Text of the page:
Axon pathfinding for locomotion

Research output: Contribution to journalReview articlepeer-review


Motor neurons of the spinal cord are responsible for the assembly of neuromuscular connections indispensable for basic locomotion and skilled movements. A precise spatial relationship exists between the position of motor neuron cell bodies in the spinal cord and the course of their axonal projections to peripheral muscle targets. Motor neuron innervation of the vertebrate limb is a prime example of this topographic organization and by virtue of its accessibility and predictability has provided access to fundamental principles of motor system development and neuronal guidance. The seemingly basic binary map established by genetically defined motor neuron subtypes that target muscles in the limb is directed by a surprisingly large number of directional cues. Rather than being simply redundant, these converging signaling pathways are hierarchically linked and cooperate to increase the fidelity of axon pathfinding decisions. A current priority is to determine how multiple guidance signals are integrated by individual growth cones and how they synergize to delineate class-specific axonal trajectories.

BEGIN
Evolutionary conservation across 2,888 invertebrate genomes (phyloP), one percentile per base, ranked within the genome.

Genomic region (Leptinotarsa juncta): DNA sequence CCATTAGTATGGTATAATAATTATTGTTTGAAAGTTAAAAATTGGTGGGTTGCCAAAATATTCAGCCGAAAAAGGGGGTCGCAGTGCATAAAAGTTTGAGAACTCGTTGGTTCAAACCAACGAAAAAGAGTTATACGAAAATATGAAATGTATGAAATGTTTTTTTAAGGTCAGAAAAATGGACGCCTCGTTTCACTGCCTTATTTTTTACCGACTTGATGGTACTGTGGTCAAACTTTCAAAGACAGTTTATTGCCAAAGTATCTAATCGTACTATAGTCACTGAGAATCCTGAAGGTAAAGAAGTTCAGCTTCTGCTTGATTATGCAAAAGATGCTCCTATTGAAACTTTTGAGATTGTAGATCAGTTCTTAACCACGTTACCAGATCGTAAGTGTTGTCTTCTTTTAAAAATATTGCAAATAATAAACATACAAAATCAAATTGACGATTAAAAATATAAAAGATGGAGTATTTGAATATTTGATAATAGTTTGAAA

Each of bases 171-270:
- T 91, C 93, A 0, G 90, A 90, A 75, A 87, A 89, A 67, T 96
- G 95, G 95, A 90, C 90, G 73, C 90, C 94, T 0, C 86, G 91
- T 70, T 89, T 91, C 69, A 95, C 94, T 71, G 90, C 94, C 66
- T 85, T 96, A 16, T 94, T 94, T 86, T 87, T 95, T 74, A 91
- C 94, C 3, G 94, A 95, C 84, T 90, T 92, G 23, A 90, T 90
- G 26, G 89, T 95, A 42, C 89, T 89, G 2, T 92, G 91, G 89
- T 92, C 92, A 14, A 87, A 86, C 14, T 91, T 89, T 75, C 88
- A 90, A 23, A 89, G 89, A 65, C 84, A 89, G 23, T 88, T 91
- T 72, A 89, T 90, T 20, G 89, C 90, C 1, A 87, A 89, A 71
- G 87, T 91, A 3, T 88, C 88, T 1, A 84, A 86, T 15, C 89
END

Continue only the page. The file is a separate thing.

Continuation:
Original languageEnglish
Pages (from-to)26-35
Number of pages10
JournalSeminars in Cell and Developmental Biology
Publication statusPublished - Jan 2019


  • Axon guidance signaling
  • Limb innervation
  • Motor neuron subtypes
  • Neural circuit development
  • Neuromuscular connections
  • Spinal cord

ASJC Scopus subject areas

  • Developmental Biology
  • Cell Biology


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